Shringara of Shrinathji: A Family Collection of Miniature Nathdwara Masterpieces

by Remy Dhingra

On 10 February 2022,, three experts convened to celebrate the launch of Delhi–based designer Vikram Goyal’s recent publication, Shringara of Shrinathji. The book (with text by Pushtimarg scholar and artist Amit Ambalal) is a resplendent compilation of miniature paintings gifted to Goyal’s ancestor Mehta Sahab Pannalalji, then prime minister of the princely state of Mewar, around the turn of the 20th century.

According to Ambalal, the collection (reproduced in rich color and full scale) was commissioned by the Tilkayat (sectarian leader), head of the Nathdwara temple, Govardhanlalji (1862–1934), and executed by famed chief temple artist, Sukhdev Kishandas (1853–1925). The paintings would have been given to Pannalalji in appreciation of the family’s devotion to Shrinathji and generosity to the temple town at large.

The three speakers—Goyal, Sharan Apparao, founder of Chennai-based Apparao Galleries and organizer of the discussion for TAP India, and Dr. Madhuvanti Ghose, Alsdorf Associate Curator of Indian, Southeast Asian, and Himalayan Art at the Art Institute of Chicago—explored the increasingly blurred lines between traditional and contemporary and art and craft, emphasizing the importance of establishing artists’ identity and authorship.

Shringara of Shrinathji: From the Collection of the Late Gokal Lal Mehta

by Amit Ambalal. Conceptualised by Vikram Goyal. Ahmedabad: Mapin, 2021.

According to Goyal, one of the most remarkable things about the collection of paintings in Shringara of Shrinathji is the modernity displayed in these devotional paintings. We must keep in mind, he explained, that the works were completed over a century ago, when such elements would not have yet have been recognized as modern at all. He highlighted geometric prints in the backgrounds—stripes and squares, a herringbone pattern, and the stark minimalism of black and silver monochrome paintings.


Left: Shravana Krishna 9th Shringara dedicated to Tilkayat Govindji (1729–1774) with a Laheriya (tie-dye) Pichvai backdrop.

Right: Ruperi (silver) ghata painting of Pausha, Krishna 4th with Shringari Goswami Damodarlalji (1897–1936) with a Silver Pichvai at the back. Collection of the Late Gokal Lal Mehta.

Apparao then showcased a few artists who have similarly fused traditional Pushtimarg elements, especially related to pichvais, with contemporary painting. Several artists originally from Nathdwara re featured here. Lalit Sharma’s large canvases use architecture to create an air of grandeur, while his son Kapil Sharma’s magnifications of Shrinathji imbue his works with drama and intrigue.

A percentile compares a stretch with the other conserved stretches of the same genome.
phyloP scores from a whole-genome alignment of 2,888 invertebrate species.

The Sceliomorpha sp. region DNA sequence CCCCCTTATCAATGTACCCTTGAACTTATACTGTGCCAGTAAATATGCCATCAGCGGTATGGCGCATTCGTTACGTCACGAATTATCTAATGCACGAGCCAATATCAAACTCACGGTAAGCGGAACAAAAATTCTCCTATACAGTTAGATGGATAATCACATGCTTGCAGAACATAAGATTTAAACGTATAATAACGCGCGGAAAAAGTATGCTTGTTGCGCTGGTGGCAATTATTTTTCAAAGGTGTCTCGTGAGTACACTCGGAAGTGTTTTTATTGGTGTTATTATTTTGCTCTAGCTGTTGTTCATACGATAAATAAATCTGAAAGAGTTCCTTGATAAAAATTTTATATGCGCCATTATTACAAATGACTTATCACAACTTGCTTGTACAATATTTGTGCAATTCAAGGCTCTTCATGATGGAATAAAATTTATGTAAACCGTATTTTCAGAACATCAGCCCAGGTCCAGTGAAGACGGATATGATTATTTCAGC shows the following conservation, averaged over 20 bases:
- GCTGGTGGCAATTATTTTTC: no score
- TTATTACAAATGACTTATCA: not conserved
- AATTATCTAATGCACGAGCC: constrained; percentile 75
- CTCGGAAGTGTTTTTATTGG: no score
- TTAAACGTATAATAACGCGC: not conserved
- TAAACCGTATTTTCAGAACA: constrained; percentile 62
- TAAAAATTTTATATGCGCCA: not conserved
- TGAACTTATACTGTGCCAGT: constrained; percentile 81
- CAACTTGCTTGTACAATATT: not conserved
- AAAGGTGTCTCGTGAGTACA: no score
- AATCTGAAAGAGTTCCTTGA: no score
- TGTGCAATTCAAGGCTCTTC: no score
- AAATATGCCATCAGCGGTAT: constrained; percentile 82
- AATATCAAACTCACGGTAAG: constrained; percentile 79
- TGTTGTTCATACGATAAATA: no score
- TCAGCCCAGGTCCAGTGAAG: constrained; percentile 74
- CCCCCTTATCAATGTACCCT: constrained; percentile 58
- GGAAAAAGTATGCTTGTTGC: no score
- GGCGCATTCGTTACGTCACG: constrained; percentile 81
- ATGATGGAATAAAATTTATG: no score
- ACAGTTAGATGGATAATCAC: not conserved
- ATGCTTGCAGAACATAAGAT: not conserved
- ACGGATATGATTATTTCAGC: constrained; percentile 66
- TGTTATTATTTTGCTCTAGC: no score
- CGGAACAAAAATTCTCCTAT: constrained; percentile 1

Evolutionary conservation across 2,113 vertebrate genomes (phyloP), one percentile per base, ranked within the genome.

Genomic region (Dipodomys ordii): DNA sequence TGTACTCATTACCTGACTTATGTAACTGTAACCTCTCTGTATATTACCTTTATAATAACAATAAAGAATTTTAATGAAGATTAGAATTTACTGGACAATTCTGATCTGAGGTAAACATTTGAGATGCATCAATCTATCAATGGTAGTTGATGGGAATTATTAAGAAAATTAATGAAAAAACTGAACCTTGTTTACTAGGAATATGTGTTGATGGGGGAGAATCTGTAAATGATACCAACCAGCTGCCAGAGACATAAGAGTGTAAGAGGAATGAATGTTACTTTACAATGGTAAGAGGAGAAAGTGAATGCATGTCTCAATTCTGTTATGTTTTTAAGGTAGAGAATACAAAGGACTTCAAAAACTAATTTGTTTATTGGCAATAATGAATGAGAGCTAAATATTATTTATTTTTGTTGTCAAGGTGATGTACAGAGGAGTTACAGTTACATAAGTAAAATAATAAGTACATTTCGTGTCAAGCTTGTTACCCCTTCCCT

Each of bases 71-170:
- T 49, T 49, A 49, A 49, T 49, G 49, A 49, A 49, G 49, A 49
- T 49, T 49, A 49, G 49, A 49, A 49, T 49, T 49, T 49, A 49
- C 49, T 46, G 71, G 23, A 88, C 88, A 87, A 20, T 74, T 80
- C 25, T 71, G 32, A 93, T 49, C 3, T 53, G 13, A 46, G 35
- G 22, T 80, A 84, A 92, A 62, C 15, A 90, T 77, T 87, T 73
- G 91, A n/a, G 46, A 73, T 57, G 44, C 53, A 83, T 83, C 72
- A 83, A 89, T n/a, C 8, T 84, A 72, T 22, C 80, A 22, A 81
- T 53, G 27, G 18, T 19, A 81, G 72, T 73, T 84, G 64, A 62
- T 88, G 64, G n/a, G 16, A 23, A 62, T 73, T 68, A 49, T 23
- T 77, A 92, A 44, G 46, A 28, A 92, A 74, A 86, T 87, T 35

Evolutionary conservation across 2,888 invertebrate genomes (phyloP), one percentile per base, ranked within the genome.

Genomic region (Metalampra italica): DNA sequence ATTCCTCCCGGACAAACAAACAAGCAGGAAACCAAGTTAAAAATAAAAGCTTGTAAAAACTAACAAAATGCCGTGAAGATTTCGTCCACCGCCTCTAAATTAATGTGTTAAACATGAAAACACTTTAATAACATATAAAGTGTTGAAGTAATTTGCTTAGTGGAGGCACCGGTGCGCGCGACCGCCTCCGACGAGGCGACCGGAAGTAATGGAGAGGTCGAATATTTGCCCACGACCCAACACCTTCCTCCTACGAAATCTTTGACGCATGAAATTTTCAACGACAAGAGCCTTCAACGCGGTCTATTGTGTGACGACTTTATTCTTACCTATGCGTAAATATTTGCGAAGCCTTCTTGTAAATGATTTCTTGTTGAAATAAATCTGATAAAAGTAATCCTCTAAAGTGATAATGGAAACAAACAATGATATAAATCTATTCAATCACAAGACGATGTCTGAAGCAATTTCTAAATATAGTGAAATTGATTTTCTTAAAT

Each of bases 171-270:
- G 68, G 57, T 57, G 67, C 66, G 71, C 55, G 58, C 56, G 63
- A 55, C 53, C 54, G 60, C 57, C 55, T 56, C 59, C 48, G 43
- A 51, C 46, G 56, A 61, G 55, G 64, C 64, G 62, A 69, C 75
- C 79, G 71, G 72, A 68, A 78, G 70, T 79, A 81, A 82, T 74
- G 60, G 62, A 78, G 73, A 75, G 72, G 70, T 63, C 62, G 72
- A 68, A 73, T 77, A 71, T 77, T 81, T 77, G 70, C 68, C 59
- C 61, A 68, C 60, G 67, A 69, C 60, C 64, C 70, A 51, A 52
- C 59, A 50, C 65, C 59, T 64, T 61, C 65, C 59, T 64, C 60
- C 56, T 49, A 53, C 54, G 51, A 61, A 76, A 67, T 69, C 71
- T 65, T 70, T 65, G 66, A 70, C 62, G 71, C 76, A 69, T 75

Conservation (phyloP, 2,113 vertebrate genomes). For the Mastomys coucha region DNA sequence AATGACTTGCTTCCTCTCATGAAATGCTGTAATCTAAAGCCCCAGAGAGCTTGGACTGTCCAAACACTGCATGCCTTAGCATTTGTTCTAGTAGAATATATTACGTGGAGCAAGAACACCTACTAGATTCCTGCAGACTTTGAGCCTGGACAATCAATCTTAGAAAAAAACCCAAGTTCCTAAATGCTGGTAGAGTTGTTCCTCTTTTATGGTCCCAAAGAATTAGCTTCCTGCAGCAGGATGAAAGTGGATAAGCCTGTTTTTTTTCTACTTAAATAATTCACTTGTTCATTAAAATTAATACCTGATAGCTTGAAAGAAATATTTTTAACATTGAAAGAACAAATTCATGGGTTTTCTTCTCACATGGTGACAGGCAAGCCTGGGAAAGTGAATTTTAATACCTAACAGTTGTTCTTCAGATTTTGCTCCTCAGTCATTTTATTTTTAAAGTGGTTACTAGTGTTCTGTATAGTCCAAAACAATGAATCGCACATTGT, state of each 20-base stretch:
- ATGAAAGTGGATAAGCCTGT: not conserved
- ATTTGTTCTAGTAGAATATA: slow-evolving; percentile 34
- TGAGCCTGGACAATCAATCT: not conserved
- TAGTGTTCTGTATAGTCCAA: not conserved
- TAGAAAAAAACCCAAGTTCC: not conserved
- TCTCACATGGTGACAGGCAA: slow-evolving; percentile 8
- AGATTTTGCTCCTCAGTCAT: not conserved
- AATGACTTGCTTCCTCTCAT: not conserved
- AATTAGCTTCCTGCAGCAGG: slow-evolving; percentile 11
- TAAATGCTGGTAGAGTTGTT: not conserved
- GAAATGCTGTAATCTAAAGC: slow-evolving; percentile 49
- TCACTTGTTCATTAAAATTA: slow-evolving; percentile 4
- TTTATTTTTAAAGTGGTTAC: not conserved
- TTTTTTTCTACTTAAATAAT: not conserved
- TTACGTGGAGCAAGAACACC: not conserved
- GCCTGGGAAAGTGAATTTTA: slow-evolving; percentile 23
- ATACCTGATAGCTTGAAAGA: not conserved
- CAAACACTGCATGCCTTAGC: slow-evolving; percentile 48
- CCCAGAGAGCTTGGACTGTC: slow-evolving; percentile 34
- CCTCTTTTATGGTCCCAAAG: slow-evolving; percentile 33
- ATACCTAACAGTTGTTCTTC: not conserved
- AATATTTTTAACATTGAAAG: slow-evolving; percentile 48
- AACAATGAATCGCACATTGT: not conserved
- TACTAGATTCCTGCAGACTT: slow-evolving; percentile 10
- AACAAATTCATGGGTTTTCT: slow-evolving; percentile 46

Left: Shrinathji by Lalit Sharma. 3 x 4 ft. Oil on canvas. 2015.

Right: Omnipresent by Kapil Sharma. 30 x 30 inches, 2015. Digital print on Hahnemühle fine art archival paper (edition of 3).

Goyal, too, has incorporated characteristics of pichvais into his art. Motifs like lotuses and peacocks feature heavily in his early work. His recent work includes collaborating with metal artisans to mimic the pichvai design through the medium of brass. (Note the lapis lazuli rendition of Shrinathji here.)

Nathdwara Wall Panel by Viya Home by Vikram Goyal. 60 x 120 in. Brass with lapis lazuli inlay.

When Goyal’s work blends the visual elements of the Pushtimarg aesthetic with design, he exemplifies a broader trend of art and craft converging. Goyal is renowned on the global stage already, but even on a local level, artisans can be seen crossing over into the classification of “artist,” noted Apparao. The Indian government’s recognition of “master craftsman” on some is discernably a step forward. Ultimately, more patronage of the artists, including representation in galleries worldwide, is needed.

The concept of “craft” calls to mind something both utilitarian and transactional, contrasting with the comparatively elevated status of “art,” where the artist’s identity plays a critical role in determining value. The idea of authorship was a key motivation behind establishing the Artists of Nathdwara collective, so Apparao’s sentiment resonates strongly.

As the panel concluded, Ghose mentioned that many of the Artists of Nathdwara also have extensive family collections, passed down through generations alongside secrets of the trade. Several affiliates of the Artists of Nathdwara are leading efforts to make these extraordinary family archives available to the public.

Remy Dhingra
Yale University, Class of 2020
Boston, MA


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